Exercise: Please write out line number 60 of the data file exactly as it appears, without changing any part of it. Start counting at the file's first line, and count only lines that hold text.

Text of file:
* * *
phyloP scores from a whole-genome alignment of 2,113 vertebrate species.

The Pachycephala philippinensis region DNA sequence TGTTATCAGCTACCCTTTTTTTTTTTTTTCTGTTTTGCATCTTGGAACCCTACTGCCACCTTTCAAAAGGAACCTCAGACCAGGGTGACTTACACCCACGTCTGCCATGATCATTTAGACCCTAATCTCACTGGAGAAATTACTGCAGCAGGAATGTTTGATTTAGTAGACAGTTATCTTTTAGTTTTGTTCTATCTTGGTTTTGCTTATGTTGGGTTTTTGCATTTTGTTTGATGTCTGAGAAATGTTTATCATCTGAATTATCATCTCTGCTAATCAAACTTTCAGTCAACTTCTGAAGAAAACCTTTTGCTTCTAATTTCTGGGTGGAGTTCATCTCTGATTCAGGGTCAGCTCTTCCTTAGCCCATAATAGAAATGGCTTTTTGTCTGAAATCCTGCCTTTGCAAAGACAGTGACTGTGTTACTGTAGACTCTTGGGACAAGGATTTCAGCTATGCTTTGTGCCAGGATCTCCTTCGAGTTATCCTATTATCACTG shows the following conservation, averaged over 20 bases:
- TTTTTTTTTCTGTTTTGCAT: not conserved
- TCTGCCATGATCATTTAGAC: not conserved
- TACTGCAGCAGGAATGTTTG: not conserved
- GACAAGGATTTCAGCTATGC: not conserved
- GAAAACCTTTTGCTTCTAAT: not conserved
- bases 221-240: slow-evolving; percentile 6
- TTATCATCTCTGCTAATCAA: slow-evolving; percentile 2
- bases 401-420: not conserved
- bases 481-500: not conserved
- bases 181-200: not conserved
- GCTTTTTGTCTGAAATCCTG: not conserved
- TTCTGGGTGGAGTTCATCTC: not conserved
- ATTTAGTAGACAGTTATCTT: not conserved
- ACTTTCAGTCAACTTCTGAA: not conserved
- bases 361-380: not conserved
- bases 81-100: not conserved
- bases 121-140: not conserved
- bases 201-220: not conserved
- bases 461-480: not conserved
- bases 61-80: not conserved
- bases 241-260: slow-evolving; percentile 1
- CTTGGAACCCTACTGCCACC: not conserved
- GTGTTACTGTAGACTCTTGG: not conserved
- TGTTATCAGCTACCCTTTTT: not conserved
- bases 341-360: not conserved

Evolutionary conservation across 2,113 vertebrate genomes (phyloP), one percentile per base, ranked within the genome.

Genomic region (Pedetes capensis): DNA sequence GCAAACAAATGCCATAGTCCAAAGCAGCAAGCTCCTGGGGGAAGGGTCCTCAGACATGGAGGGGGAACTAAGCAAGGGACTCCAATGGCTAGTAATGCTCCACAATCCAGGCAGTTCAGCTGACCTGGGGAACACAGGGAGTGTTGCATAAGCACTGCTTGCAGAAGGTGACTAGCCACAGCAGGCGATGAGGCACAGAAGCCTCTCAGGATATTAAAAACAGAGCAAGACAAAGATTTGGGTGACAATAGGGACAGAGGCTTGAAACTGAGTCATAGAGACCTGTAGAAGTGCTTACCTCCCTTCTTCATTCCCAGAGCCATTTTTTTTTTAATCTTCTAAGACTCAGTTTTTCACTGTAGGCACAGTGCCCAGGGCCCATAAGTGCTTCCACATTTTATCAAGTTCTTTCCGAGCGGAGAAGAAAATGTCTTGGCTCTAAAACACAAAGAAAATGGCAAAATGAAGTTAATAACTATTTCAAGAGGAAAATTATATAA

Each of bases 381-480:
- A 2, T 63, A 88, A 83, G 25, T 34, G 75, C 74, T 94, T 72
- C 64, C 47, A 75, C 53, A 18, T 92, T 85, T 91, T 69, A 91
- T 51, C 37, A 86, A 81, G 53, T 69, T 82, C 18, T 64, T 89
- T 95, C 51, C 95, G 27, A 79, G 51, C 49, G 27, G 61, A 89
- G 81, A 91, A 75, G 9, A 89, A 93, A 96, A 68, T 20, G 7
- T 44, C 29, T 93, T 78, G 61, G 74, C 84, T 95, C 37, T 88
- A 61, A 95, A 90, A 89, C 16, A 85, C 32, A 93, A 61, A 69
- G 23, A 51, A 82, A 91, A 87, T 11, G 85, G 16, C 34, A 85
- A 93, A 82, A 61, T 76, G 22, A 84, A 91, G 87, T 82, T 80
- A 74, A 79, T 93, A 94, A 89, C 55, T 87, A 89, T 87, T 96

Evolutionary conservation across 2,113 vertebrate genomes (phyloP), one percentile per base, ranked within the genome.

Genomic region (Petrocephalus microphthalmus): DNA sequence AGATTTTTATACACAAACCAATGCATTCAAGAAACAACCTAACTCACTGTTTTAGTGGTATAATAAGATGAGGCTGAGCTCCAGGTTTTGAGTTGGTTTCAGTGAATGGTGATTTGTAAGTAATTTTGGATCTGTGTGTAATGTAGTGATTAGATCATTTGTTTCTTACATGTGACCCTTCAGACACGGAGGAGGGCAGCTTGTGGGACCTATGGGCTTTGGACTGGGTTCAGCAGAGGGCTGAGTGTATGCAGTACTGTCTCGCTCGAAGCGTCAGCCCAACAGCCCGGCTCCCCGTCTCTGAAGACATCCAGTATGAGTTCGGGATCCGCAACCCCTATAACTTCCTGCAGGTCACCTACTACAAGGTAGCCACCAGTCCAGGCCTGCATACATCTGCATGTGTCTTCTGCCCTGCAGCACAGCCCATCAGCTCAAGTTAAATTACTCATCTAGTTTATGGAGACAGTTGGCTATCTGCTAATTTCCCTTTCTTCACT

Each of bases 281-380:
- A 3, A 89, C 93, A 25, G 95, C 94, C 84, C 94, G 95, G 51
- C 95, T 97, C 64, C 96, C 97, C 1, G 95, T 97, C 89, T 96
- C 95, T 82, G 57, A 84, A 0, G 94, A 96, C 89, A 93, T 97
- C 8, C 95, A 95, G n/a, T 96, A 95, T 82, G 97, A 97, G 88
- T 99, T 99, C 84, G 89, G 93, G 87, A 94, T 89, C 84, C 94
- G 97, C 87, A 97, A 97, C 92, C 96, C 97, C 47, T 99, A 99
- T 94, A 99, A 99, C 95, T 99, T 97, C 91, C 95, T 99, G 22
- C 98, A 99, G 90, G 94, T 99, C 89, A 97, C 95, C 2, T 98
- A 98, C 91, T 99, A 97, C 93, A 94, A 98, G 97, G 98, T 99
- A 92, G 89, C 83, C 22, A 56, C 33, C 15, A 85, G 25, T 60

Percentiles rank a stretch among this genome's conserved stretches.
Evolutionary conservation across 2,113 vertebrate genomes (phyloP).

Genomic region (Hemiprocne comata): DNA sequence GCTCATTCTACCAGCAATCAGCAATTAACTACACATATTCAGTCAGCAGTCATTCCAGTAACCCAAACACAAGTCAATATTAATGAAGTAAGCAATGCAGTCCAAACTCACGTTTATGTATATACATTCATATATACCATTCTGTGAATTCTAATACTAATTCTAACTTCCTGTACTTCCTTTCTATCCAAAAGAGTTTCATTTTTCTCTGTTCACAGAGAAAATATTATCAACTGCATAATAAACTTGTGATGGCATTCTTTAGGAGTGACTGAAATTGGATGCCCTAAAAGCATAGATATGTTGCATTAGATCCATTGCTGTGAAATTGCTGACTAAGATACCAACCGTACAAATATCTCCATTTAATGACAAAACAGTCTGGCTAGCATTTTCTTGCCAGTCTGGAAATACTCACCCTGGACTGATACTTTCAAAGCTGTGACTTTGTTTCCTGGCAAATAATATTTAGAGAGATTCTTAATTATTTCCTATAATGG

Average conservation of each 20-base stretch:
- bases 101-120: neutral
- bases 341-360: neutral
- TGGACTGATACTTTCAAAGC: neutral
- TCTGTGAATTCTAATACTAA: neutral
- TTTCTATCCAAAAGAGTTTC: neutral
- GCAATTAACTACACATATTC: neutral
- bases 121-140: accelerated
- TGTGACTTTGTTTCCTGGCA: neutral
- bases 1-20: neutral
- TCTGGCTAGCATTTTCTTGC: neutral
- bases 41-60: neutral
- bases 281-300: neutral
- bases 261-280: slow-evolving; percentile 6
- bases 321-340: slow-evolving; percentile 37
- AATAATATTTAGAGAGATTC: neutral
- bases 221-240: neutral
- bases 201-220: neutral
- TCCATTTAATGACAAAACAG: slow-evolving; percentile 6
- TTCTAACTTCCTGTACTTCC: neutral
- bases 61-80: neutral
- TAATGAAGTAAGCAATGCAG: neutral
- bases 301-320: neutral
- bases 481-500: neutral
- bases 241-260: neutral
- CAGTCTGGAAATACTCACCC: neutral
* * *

- TGGACTGATACTTTCAAAGC: neutral